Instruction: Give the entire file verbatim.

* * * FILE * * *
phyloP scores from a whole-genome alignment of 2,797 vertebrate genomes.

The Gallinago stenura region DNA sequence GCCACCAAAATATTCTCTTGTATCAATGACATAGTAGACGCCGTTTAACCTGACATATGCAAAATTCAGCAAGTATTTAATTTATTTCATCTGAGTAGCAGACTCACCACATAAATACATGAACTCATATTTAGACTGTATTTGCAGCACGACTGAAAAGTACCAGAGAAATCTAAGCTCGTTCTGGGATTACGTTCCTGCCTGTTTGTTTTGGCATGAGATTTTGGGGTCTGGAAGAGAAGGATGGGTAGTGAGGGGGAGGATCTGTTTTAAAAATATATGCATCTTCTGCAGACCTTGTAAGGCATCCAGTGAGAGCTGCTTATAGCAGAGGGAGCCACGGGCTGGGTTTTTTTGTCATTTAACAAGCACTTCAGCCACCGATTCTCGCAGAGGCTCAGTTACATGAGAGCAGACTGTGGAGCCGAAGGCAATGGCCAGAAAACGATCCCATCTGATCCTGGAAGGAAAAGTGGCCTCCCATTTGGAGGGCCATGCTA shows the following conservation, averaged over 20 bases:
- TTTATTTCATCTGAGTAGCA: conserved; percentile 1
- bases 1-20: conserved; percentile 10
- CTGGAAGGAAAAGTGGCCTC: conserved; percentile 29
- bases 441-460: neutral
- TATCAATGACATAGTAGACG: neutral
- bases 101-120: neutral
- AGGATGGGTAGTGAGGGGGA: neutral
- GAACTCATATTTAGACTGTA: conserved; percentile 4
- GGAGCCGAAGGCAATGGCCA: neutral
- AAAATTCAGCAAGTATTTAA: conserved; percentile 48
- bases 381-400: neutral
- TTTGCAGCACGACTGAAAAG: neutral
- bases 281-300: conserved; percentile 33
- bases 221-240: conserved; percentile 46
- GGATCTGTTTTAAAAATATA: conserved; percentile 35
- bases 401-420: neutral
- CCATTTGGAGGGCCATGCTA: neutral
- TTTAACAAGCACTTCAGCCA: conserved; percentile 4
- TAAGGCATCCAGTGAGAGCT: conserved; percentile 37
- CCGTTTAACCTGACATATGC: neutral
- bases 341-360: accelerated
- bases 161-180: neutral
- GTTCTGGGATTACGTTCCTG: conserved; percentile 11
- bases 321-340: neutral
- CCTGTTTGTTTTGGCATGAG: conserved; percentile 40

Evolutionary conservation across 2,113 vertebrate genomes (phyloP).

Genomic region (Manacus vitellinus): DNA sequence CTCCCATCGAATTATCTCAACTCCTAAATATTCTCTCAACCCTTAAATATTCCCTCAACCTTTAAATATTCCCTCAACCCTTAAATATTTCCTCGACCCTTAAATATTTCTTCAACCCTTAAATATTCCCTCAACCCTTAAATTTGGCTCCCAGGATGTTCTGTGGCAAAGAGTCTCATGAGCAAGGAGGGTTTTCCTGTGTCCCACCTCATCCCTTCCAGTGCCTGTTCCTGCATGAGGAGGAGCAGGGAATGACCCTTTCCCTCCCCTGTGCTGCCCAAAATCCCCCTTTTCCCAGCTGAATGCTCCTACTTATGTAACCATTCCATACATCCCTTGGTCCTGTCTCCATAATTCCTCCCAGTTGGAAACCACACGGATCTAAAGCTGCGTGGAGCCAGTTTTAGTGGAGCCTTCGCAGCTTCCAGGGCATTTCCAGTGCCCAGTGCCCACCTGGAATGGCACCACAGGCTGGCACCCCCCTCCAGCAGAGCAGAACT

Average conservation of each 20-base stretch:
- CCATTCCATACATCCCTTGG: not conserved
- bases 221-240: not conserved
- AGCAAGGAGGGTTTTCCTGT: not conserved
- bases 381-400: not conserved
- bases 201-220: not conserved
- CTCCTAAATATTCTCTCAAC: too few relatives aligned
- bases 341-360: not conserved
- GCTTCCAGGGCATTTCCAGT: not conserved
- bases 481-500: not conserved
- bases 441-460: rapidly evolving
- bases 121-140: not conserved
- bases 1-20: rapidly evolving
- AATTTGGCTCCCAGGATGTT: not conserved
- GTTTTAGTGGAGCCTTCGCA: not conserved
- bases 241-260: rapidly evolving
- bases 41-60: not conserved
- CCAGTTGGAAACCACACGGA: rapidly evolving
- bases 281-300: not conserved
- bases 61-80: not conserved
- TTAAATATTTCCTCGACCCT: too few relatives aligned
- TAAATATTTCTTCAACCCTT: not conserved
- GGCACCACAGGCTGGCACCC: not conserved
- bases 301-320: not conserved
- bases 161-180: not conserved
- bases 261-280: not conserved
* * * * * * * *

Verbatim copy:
phyloP scores from a whole-genome alignment of 2,797 vertebrate genomes.

The Gallinago stenura region DNA sequence GCCACCAAAATATTCTCTTGTATCAATGACATAGTAGACGCCGTTTAACCTGACATATGCAAAATTCAGCAAGTATTTAATTTATTTCATCTGAGTAGCAGACTCACCACATAAATACATGAACTCATATTTAGACTGTATTTGCAGCACGACTGAAAAGTACCAGAGAAATCTAAGCTCGTTCTGGGATTACGTTCCTGCCTGTTTGTTTTGGCATGAGATTTTGGGGTCTGGAAGAGAAGGATGGGTAGTGAGGGGGAGGATCTGTTTTAAAAATATATGCATCTTCTGCAGACCTTGTAAGGCATCCAGTGAGAGCTGCTTATAGCAGAGGGAGCCACGGGCTGGGTTTTTTTGTCATTTAACAAGCACTTCAGCCACCGATTCTCGCAGAGGCTCAGTTACATGAGAGCAGACTGTGGAGCCGAAGGCAATGGCCAGAAAACGATCCCATCTGATCCTGGAAGGAAAAGTGGCCTCCCATTTGGAGGGCCATGCTA shows the following conservation, averaged over 20 bases:
- TTTATTTCATCTGAGTAGCA: conserved; percentile 1
- bases 1-20: conserved; percentile 10
- CTGGAAGGAAAAGTGGCCTC: conserved; percentile 29
- bases 441-460: neutral
- TATCAATGACATAGTAGACG: neutral
- bases 101-120: neutral
- AGGATGGGTAGTGAGGGGGA: neutral
- GAACTCATATTTAGACTGTA: conserved; percentile 4
- GGAGCCGAAGGCAATGGCCA: neutral
- AAAATTCAGCAAGTATTTAA: conserved; percentile 48
- bases 381-400: neutral
- TTTGCAGCACGACTGAAAAG: neutral
- bases 281-300: conserved; percentile 33
- bases 221-240: conserved; percentile 46
- GGATCTGTTTTAAAAATATA: conserved; percentile 35
- bases 401-420: neutral
- CCATTTGGAGGGCCATGCTA: neutral
- TTTAACAAGCACTTCAGCCA: conserved; percentile 4
- TAAGGCATCCAGTGAGAGCT: conserved; percentile 37
- CCGTTTAACCTGACATATGC: neutral
- bases 341-360: accelerated
- bases 161-180: neutral
- GTTCTGGGATTACGTTCCTG: conserved; percentile 11
- bases 321-340: neutral
- CCTGTTTGTTTTGGCATGAG: conserved; percentile 40

Evolutionary conservation across 2,113 vertebrate genomes (phyloP).

Genomic region (Manacus vitellinus): DNA sequence CTCCCATCGAATTATCTCAACTCCTAAATATTCTCTCAACCCTTAAATATTCCCTCAACCTTTAAATATTCCCTCAACCCTTAAATATTTCCTCGACCCTTAAATATTTCTTCAACCCTTAAATATTCCCTCAACCCTTAAATTTGGCTCCCAGGATGTTCTGTGGCAAAGAGTCTCATGAGCAAGGAGGGTTTTCCTGTGTCCCACCTCATCCCTTCCAGTGCCTGTTCCTGCATGAGGAGGAGCAGGGAATGACCCTTTCCCTCCCCTGTGCTGCCCAAAATCCCCCTTTTCCCAGCTGAATGCTCCTACTTATGTAACCATTCCATACATCCCTTGGTCCTGTCTCCATAATTCCTCCCAGTTGGAAACCACACGGATCTAAAGCTGCGTGGAGCCAGTTTTAGTGGAGCCTTCGCAGCTTCCAGGGCATTTCCAGTGCCCAGTGCCCACCTGGAATGGCACCACAGGCTGGCACCCCCCTCCAGCAGAGCAGAACT

Average conservation of each 20-base stretch:
- CCATTCCATACATCCCTTGG: not conserved
- bases 221-240: not conserved
- AGCAAGGAGGGTTTTCCTGT: not conserved
- bases 381-400: not conserved
- bases 201-220: not conserved
- CTCCTAAATATTCTCTCAAC: too few relatives aligned
- bases 341-360: not conserved
- GCTTCCAGGGCATTTCCAGT: not conserved
- bases 481-500: not conserved
- bases 441-460: rapidly evolving
- bases 121-140: not conserved
- bases 1-20: rapidly evolving
- AATTTGGCTCCCAGGATGTT: not conserved
- GTTTTAGTGGAGCCTTCGCA: not conserved
- bases 241-260: rapidly evolving
- bases 41-60: not conserved
- CCAGTTGGAAACCACACGGA: rapidly evolving
- bases 281-300: not conserved
- bases 61-80: not conserved
- TTAAATATTTCCTCGACCCT: too few relatives aligned
- TAAATATTTCTTCAACCCTT: not conserved
- GGCACCACAGGCTGGCACCC: not conserved
- bases 301-320: not conserved
- bases 161-180: not conserved
- bases 261-280: not conserved